3D printing on the road to mass production
3D printing offers unique possibilities to produce three-dimensional, often complex shaped parts in one step. While until now prototypes and sample parts were predominantly produced in small numbers, interest in industrial mass production is growing in many industries.
Carbon, based in Silicon Valley, has developed the "Digital Light Synthesis" ("DLS") technology for this purpose, which can accelerate the production of parts up to a hundredfold compared to previous processes. After years of research, Carbon has also developed a novel liquid polyurethane resin suitable for the manufacture of parts.
Covestro is an important partner in the scale-up and mass production of this material. The company invested a considerable amount to produce the resin in commercial quantities. The result of the collaboration proves the suitability of the process and material for series production and is a current success of the partnership.
"Our challenge in scaling additive manufacturing to mass production is to provide suitable materials in the right quality and quantity," explains Patrick Rosso, global head of additive manufacturing at Covestro. "Through targeted cooperation with companies such as Carbon, we are shifting existing scale boundaries and supporting various industries along the value chain on the way to digital mass production.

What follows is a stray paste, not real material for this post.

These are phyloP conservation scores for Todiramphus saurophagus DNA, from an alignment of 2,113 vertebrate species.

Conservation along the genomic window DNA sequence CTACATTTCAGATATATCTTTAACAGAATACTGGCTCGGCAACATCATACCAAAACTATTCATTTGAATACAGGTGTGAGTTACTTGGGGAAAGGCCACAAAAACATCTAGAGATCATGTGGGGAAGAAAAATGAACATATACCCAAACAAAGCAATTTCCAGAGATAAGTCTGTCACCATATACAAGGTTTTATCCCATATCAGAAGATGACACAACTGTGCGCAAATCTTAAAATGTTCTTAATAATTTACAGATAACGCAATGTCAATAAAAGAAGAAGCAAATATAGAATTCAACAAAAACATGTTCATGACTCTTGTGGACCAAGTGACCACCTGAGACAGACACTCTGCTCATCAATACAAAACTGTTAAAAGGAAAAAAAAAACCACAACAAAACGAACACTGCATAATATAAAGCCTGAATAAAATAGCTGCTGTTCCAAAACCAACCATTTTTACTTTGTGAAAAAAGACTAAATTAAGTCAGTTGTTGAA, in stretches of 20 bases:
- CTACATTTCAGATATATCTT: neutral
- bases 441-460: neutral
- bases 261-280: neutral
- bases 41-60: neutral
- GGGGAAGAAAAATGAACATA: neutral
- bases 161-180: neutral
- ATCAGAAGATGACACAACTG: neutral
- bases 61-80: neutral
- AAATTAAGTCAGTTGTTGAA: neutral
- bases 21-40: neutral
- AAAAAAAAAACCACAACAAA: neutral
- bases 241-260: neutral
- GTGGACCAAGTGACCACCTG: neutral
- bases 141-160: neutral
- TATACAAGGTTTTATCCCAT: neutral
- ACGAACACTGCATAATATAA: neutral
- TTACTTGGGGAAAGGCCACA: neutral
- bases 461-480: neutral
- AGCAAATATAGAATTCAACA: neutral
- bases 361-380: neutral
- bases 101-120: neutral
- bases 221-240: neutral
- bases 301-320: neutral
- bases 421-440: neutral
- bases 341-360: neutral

Covestro is currently researching materials to enable an even wider range of industrial applications. To this end, the company is expanding its own laboratories for 3D printing at the Leverkusen, Pittsburgh, and Shanghai sites, where it is developing and testing material solutions for additive production in series production together with customers.
The "DLS" technology developed by Carbon is now being used on a large scale for the first time. Similar to stereolithography, the workpiece is produced in a tank with liquid plastic resin that is cured by UV radiation.
With the "DLS" technology developed by Carbon, oxygen is supplied from below, which counteracts the curing process and creates a "Liquid Dead Zone". For this purpose, the bottom of the vessel consists of a light- and air-permeable membrane, which is similar to a contact lens. The printed object is continuously pulled out of this zone without individual layers forming.
Production using "DLS" technology is up to 100 times faster than stereolithography - another important prerequisite for industrial mass production. A protected process is combined with the corresponding hardware and software as well as a special material. It gives the finished parts the desired technical and mechanical properties.